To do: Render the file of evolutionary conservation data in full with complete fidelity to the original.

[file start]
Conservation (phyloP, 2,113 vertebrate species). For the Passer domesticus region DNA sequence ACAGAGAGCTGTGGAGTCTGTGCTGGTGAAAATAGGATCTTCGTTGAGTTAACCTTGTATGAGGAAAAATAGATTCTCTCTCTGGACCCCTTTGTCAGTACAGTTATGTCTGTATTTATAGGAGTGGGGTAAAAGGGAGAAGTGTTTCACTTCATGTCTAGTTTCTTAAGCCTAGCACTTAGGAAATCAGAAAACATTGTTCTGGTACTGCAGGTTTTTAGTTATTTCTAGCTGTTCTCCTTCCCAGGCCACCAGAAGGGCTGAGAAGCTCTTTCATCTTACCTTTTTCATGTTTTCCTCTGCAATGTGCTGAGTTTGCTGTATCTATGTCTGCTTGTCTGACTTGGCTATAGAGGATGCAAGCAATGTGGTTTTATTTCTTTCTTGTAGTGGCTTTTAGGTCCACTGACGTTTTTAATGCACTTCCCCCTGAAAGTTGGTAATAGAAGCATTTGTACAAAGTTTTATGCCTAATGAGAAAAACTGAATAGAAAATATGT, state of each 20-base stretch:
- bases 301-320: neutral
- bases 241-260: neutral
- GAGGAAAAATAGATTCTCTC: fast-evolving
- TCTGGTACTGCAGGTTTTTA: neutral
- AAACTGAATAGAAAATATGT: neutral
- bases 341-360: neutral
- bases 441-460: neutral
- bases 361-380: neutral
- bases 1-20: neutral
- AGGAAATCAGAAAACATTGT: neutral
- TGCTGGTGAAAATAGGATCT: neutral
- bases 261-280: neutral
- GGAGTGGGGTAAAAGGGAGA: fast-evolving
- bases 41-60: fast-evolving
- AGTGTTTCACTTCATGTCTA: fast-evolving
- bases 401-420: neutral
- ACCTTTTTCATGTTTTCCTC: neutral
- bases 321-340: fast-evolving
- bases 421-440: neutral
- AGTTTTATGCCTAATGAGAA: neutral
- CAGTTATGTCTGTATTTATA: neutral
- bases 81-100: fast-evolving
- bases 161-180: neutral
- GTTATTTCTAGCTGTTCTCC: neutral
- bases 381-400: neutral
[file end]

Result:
Conservation (phyloP, 2,113 vertebrate species). For the Passer domesticus region DNA sequence ACAGAGAGCTGTGGAGTCTGTGCTGGTGAAAATAGGATCTTCGTTGAGTTAACCTTGTATGAGGAAAAATAGATTCTCTCTCTGGACCCCTTTGTCAGTACAGTTATGTCTGTATTTATAGGAGTGGGGTAAAAGGGAGAAGTGTTTCACTTCATGTCTAGTTTCTTAAGCCTAGCACTTAGGAAATCAGAAAACATTGTTCTGGTACTGCAGGTTTTTAGTTATTTCTAGCTGTTCTCCTTCCCAGGCCACCAGAAGGGCTGAGAAGCTCTTTCATCTTACCTTTTTCATGTTTTCCTCTGCAATGTGCTGAGTTTGCTGTATCTATGTCTGCTTGTCTGACTTGGCTATAGAGGATGCAAGCAATGTGGTTTTATTTCTTTCTTGTAGTGGCTTTTAGGTCCACTGACGTTTTTAATGCACTTCCCCCTGAAAGTTGGTAATAGAAGCATTTGTACAAAGTTTTATGCCTAATGAGAAAAACTGAATAGAAAATATGT, state of each 20-base stretch:
- bases 301-320: neutral
- bases 241-260: neutral
- GAGGAAAAATAGATTCTCTC: fast-evolving
- TCTGGTACTGCAGGTTTTTA: neutral
- AAACTGAATAGAAAATATGT: neutral
- bases 341-360: neutral
- bases 441-460: neutral
- bases 361-380: neutral
- bases 1-20: neutral
- AGGAAATCAGAAAACATTGT: neutral
- TGCTGGTGAAAATAGGATCT: neutral
- bases 261-280: neutral
- GGAGTGGGGTAAAAGGGAGA: fast-evolving
- bases 41-60: fast-evolving
- AGTGTTTCACTTCATGTCTA: fast-evolving
- bases 401-420: neutral
- ACCTTTTTCATGTTTTCCTC: neutral
- bases 321-340: fast-evolving
- bases 421-440: neutral
- AGTTTTATGCCTAATGAGAA: neutral
- CAGTTATGTCTGTATTTATA: neutral
- bases 81-100: fast-evolving
- bases 161-180: neutral
- GTTATTTCTAGCTGTTCTCC: neutral
- bases 381-400: neutral